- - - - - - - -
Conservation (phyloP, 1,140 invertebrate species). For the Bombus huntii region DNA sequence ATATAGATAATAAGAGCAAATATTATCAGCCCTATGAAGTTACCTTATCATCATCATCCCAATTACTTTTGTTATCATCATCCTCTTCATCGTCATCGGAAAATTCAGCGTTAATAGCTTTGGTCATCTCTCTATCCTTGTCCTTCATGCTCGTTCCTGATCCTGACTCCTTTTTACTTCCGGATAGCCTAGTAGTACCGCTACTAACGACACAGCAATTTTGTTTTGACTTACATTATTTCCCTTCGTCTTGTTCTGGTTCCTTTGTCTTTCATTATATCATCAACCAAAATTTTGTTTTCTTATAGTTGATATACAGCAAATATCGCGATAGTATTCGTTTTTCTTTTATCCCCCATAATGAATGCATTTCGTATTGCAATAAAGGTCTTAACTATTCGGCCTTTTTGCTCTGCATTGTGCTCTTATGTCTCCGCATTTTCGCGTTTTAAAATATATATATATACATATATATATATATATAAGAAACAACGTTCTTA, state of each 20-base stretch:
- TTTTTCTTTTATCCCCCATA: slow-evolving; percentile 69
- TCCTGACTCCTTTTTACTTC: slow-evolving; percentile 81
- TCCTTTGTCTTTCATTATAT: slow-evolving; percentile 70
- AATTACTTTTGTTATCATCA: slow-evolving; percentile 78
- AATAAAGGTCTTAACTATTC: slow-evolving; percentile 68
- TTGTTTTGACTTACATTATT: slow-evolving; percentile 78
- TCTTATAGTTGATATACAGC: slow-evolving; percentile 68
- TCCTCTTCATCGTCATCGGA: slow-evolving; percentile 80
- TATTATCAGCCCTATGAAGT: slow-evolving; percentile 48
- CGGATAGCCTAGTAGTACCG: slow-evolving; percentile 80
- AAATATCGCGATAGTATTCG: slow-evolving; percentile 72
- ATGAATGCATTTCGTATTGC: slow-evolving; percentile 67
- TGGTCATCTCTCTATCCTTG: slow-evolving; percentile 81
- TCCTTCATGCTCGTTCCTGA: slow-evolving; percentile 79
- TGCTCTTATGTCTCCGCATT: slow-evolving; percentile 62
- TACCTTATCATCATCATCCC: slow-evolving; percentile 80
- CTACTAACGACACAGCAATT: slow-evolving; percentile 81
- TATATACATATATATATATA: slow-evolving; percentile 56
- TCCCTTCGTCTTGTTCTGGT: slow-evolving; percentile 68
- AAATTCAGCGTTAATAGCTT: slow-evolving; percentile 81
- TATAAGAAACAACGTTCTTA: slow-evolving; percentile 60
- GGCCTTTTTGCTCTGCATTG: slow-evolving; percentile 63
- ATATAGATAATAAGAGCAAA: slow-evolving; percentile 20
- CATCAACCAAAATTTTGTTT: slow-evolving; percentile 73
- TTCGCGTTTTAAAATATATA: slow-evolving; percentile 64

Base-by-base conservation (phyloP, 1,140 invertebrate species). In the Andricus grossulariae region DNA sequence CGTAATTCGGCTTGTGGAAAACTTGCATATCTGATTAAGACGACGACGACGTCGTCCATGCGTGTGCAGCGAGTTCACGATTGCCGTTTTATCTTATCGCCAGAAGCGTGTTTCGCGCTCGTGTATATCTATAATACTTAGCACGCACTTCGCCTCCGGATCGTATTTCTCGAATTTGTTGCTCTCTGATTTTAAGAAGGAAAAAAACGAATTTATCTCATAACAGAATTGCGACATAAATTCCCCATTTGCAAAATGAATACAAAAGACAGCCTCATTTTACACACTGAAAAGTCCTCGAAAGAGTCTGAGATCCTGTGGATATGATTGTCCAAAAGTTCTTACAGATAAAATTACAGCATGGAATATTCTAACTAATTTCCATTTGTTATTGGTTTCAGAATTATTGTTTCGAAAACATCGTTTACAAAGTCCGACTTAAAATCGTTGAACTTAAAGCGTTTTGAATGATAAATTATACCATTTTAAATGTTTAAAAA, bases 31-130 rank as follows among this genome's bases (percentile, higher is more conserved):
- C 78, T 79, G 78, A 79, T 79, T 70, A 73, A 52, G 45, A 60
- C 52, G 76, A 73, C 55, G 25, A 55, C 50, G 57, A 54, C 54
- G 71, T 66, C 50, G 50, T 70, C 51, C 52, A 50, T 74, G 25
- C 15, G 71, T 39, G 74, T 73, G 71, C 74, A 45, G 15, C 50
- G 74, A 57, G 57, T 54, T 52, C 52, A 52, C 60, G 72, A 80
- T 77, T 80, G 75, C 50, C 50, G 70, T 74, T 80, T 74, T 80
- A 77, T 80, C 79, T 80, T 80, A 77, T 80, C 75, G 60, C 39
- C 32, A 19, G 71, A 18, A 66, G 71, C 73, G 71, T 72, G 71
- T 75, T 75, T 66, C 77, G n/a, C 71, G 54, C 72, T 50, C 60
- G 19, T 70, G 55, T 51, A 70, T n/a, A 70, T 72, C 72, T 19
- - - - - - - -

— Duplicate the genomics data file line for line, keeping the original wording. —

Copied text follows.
Conservation (phyloP, 1,140 invertebrate species). For the Bombus huntii region DNA sequence ATATAGATAATAAGAGCAAATATTATCAGCCCTATGAAGTTACCTTATCATCATCATCCCAATTACTTTTGTTATCATCATCCTCTTCATCGTCATCGGAAAATTCAGCGTTAATAGCTTTGGTCATCTCTCTATCCTTGTCCTTCATGCTCGTTCCTGATCCTGACTCCTTTTTACTTCCGGATAGCCTAGTAGTACCGCTACTAACGACACAGCAATTTTGTTTTGACTTACATTATTTCCCTTCGTCTTGTTCTGGTTCCTTTGTCTTTCATTATATCATCAACCAAAATTTTGTTTTCTTATAGTTGATATACAGCAAATATCGCGATAGTATTCGTTTTTCTTTTATCCCCCATAATGAATGCATTTCGTATTGCAATAAAGGTCTTAACTATTCGGCCTTTTTGCTCTGCATTGTGCTCTTATGTCTCCGCATTTTCGCGTTTTAAAATATATATATATACATATATATATATATATAAGAAACAACGTTCTTA, state of each 20-base stretch:
- TTTTTCTTTTATCCCCCATA: slow-evolving; percentile 69
- TCCTGACTCCTTTTTACTTC: slow-evolving; percentile 81
- TCCTTTGTCTTTCATTATAT: slow-evolving; percentile 70
- AATTACTTTTGTTATCATCA: slow-evolving; percentile 78
- AATAAAGGTCTTAACTATTC: slow-evolving; percentile 68
- TTGTTTTGACTTACATTATT: slow-evolving; percentile 78
- TCTTATAGTTGATATACAGC: slow-evolving; percentile 68
- TCCTCTTCATCGTCATCGGA: slow-evolving; percentile 80
- TATTATCAGCCCTATGAAGT: slow-evolving; percentile 48
- CGGATAGCCTAGTAGTACCG: slow-evolving; percentile 80
- AAATATCGCGATAGTATTCG: slow-evolving; percentile 72
- ATGAATGCATTTCGTATTGC: slow-evolving; percentile 67
- TGGTCATCTCTCTATCCTTG: slow-evolving; percentile 81
- TCCTTCATGCTCGTTCCTGA: slow-evolving; percentile 79
- TGCTCTTATGTCTCCGCATT: slow-evolving; percentile 62
- TACCTTATCATCATCATCCC: slow-evolving; percentile 80
- CTACTAACGACACAGCAATT: slow-evolving; percentile 81
- TATATACATATATATATATA: slow-evolving; percentile 56
- TCCCTTCGTCTTGTTCTGGT: slow-evolving; percentile 68
- AAATTCAGCGTTAATAGCTT: slow-evolving; percentile 81
- TATAAGAAACAACGTTCTTA: slow-evolving; percentile 60
- GGCCTTTTTGCTCTGCATTG: slow-evolving; percentile 63
- ATATAGATAATAAGAGCAAA: slow-evolving; percentile 20
- CATCAACCAAAATTTTGTTT: slow-evolving; percentile 73
- TTCGCGTTTTAAAATATATA: slow-evolving; percentile 64

Base-by-base conservation (phyloP, 1,140 invertebrate species). In the Andricus grossulariae region DNA sequence CGTAATTCGGCTTGTGGAAAACTTGCATATCTGATTAAGACGACGACGACGTCGTCCATGCGTGTGCAGCGAGTTCACGATTGCCGTTTTATCTTATCGCCAGAAGCGTGTTTCGCGCTCGTGTATATCTATAATACTTAGCACGCACTTCGCCTCCGGATCGTATTTCTCGAATTTGTTGCTCTCTGATTTTAAGAAGGAAAAAAACGAATTTATCTCATAACAGAATTGCGACATAAATTCCCCATTTGCAAAATGAATACAAAAGACAGCCTCATTTTACACACTGAAAAGTCCTCGAAAGAGTCTGAGATCCTGTGGATATGATTGTCCAAAAGTTCTTACAGATAAAATTACAGCATGGAATATTCTAACTAATTTCCATTTGTTATTGGTTTCAGAATTATTGTTTCGAAAACATCGTTTACAAAGTCCGACTTAAAATCGTTGAACTTAAAGCGTTTTGAATGATAAATTATACCATTTTAAATGTTTAAAAA, bases 31-130 rank as follows among this genome's bases (percentile, higher is more conserved):
- C 78, T 79, G 78, A 79, T 79, T 70, A 73, A 52, G 45, A 60
- C 52, G 76, A 73, C 55, G 25, A 55, C 50, G 57, A 54, C 54
- G 71, T 66, C 50, G 50, T 70, C 51, C 52, A 50, T 74, G 25
- C 15, G 71, T 39, G 74, T 73, G 71, C 74, A 45, G 15, C 50
- G 74, A 57, G 57, T 54, T 52, C 52, A 52, C 60, G 72, A 80
- T 77, T 80, G 75, C 50, C 50, G 70, T 74, T 80, T 74, T 80
- A 77, T 80, C 79, T 80, T 80, A 77, T 80, C 75, G 60, C 39
- C 32, A 19, G 71, A 18, A 66, G 71, C 73, G 71, T 72, G 71
- T 75, T 75, T 66, C 77, G n/a, C 71, G 54, C 72, T 50, C 60
- G 19, T 70, G 55, T 51, A 70, T n/a, A 70, T 72, C 72, T 19